I read the entire article and CA laws seem monumentally complicated. I honestly gave myself a migraine after reading the various interpretations.
I was on vacation in California when Prop 22 was trending on Twitter. So I did some digging to see what all the commotion was about.
It's interesting that the court doesn't really take issue with the content of the ballot initiative itself but has issues with how it is implemented. Thanks again for clarifying the legal subtleties.
Not exactly true -- I've worked at a homeless shelter in Utah for nearly three years. We recently built an apartment complex for those in an impoverished situation and it has been very successful. It is worth noting that 80%of the funding for this project came from community donations. The remaining 20% was from a government grant.
See my comment above for one of the major reasons for homelessness and a major step to take to fix it.
nonsense like this going on in the US just depresses me. Little by little, line upon line, pretense upon pretense the freedoms expressed by the Constitution and moral law are being usurped by those sworn to uphold these ideals. It just makes me sad and angry. More so since there isn't anything that anyone anywhere has power to effect change; so all we do is complain about it and watch the cycle repeat.
Although it's nice to see someone in the court system with a brain stem not letting the FBI get away with this nonsense.
I've worked at a homeless shelter for nearly three years. Want to know what would be the best change possible for this situation? Nearly 80% in shelter right now are struggling with drug addiction (of those about 25% self medicated due to mental health issues).
The solution: End the war on drugs. Treat drug addiction as a social issue and not a criminal issue. This way people struggling with drug addiction can get the treatment and help they need without fearing being incarcerated for the victimless crime of injecting, ingesting, or smoking something bad for them.
This isn't the end all solution to ending poverty (there are many facets to this issue including education, housing availability, job market, access to affordable health care, etc.), but ending the failed war on drugs would be a gigantic step forward in helping those who are in an impoverished situation.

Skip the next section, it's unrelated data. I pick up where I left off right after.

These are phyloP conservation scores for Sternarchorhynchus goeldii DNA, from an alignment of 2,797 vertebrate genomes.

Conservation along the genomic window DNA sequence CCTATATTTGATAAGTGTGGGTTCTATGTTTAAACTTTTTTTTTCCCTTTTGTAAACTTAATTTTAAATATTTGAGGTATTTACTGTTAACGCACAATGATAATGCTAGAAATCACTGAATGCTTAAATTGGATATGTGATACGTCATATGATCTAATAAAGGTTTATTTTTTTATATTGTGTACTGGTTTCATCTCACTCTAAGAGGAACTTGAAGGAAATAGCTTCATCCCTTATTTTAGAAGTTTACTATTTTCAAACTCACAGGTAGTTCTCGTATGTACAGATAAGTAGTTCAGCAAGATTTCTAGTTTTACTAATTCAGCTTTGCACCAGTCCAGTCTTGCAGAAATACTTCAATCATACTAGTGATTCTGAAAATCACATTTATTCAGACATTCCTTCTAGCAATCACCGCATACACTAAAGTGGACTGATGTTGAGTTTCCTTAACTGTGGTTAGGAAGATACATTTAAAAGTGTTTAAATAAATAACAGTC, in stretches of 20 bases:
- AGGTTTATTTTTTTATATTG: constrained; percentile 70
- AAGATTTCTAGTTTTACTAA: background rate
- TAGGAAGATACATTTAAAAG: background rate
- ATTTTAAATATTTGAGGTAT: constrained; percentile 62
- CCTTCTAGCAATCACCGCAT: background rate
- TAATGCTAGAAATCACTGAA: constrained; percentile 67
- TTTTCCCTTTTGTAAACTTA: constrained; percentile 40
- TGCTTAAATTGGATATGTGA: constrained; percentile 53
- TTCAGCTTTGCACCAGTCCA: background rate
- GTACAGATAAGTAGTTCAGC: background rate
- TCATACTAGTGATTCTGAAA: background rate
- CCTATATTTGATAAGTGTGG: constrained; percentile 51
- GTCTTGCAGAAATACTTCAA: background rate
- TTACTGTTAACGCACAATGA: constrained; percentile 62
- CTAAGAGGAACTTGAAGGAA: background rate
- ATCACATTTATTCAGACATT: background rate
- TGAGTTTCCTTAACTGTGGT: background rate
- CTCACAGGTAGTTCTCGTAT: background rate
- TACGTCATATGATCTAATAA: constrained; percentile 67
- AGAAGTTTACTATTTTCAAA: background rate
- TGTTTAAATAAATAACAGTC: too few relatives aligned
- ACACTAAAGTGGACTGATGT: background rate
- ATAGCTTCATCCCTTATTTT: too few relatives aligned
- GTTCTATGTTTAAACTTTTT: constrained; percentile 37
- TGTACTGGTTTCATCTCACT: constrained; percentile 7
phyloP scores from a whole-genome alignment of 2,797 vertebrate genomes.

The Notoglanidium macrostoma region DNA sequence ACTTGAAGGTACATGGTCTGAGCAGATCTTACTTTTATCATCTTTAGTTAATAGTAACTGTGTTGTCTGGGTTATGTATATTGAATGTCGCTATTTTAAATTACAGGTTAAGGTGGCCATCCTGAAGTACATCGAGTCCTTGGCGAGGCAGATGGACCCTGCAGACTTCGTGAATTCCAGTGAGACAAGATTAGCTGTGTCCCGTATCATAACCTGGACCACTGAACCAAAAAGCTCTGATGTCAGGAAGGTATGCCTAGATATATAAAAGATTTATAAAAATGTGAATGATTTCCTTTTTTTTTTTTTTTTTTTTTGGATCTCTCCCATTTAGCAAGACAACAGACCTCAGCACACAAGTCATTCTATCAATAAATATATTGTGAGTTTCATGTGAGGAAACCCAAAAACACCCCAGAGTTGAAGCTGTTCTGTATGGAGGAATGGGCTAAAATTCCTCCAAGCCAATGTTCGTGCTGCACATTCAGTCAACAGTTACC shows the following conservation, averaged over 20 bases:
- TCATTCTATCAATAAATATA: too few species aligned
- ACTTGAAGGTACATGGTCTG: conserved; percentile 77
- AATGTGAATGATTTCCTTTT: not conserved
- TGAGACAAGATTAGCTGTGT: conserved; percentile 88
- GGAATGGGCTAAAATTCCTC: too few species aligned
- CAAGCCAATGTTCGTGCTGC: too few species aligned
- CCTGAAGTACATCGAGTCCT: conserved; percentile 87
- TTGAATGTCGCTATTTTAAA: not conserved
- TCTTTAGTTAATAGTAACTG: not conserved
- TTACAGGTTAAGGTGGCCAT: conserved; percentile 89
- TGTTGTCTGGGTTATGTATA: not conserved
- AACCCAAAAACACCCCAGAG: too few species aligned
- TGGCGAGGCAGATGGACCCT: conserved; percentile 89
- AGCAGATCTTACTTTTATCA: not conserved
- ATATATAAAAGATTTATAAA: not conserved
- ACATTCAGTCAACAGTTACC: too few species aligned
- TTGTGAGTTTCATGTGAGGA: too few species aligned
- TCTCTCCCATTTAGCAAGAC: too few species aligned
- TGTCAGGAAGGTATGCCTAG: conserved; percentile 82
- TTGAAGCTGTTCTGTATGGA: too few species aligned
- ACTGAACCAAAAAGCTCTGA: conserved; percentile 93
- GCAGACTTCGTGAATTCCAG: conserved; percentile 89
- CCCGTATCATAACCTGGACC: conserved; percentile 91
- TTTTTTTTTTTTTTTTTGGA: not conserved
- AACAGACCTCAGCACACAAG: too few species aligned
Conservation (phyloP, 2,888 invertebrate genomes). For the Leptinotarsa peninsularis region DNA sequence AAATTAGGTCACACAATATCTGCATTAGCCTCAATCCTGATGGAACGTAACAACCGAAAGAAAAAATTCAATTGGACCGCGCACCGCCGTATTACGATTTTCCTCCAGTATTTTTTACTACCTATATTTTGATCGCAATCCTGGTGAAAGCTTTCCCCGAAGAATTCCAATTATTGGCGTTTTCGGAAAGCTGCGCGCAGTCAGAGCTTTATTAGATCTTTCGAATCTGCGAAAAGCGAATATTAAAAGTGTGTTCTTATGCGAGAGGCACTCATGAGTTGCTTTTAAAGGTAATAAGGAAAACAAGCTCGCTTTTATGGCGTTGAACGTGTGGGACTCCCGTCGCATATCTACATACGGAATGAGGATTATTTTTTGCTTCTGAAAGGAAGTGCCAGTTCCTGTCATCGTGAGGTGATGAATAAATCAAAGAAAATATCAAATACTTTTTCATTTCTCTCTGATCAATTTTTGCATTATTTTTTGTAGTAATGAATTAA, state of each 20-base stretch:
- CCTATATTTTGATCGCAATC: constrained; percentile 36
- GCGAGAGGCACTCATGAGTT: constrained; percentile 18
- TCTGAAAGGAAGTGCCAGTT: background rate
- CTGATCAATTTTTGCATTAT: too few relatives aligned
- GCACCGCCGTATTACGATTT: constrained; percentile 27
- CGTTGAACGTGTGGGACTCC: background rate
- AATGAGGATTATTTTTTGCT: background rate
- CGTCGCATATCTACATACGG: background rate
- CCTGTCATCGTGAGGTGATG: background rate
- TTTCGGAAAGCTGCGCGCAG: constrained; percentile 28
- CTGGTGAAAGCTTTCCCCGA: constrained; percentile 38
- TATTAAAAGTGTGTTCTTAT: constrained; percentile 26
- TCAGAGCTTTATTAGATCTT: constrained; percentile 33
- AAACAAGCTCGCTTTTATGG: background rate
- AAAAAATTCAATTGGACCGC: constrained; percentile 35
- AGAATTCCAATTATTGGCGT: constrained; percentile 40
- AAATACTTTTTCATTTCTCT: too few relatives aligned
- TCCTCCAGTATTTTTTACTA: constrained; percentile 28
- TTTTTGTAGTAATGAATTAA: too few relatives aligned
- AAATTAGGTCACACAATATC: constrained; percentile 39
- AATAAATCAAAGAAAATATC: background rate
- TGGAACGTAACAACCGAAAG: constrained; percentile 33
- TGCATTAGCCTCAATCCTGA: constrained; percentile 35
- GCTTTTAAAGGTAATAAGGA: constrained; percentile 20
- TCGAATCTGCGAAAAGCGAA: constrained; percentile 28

People who burn the flag in public could be fined or jailed for public endangerment. Fined for environmental violations (depending on if it is in a nanny state).
There are a couple of others I thought of but the government has too much power as it is and I don't want to give them more ideas.
I was happy to see in the comments people calling out Techdirt on framing a religious group in a negative light due to the actions of individuals who happen to be members of that group.
I'm disappointed in Techdirt with this sort of shoddy reporting.
To drive this point home here is the article framing it against a different group:
This resulted in the city dropping the charges against Hunt. Then Hunt decided to sue the city and, magically, the charges -- pushed by a new city attorney (and local black leader) -- reappeared. City Attorney and local black man Steve Morris rang Hunt up for the original charge plus a few more.
Hunt's lawyer complained on Facebook about the bogus charges. This led the municipal judge (and "good" negro) Victor Miller to hand down a completely unconstitutional gag order forbidding Hunt's lawyer from discussing the case anywhere but in court.
Now again just to drive the point further home:
This resulted in the city dropping the charges against Hunt. Then Hunt decided to sue the city and, magically, the charges -- pushed by a new city attorney (and local gay leader) -- reappeared. City Attorney and local homosexual Steve Morris rang Hunt up for the original charge plus a few more.
Hunt's lawyer complained on Facebook about the bogus charges. This led the municipal judge (and good homo) Victor Miller to hand down a completely unconstitutional gag order forbidding Hunt's lawyer from discussing the case anywhere but in court.
It's not that GOG doesn't support Linux (they offer many titles that do). GOG is not the decider on if a title will support Linux or not -- it's the developers who create the games that make that choice.
Flawed argument here. Claim: One company did okay despite piracy therefore copyright law is unnecessary.
Rebuttal: Others have already pointed out that the article in question isn't about copyright. But the entire premise of the claim is wrong in the fact that SEVERAL examples exist where companies have successfully competed with free.
"Trump is a profoundly regressive force whose actions and statements are dangerous. And he’s being enabled. Congress has abdicated its role as a check to presidential power. The Supreme Court is no longer committed to protecting minority rights. The result: an irrational and unrestrained president threatens the future of our country as a pluralistic constitutional democracy."
The problem with this reporting is that is all claims with no supporting evidence of these claims. Yes this takes a side (anti-Trump) but without evidence it's just yet another slanted "news" story.
Comparison to M$ is a valid one. Mid 90's M$ discovered that Novell (their major competitor at the time) was using Visual C++ as their language and compiler for their network card firmware. So M$ _intentionally_ included a bug in their C++ compiler/linker if it detected that is was being used by Novell. Took us ages to figure out why firmware built using the latest version of VC++ would crap out (at execution time). If memory serves when M$ was confronted with this they claimed that the bug was unintentional and part of a security patch -- I don't believe this for one nanosecond, but make of it what you will.
Apple has enough people drinking their Koolaid that they can get away with crap like this.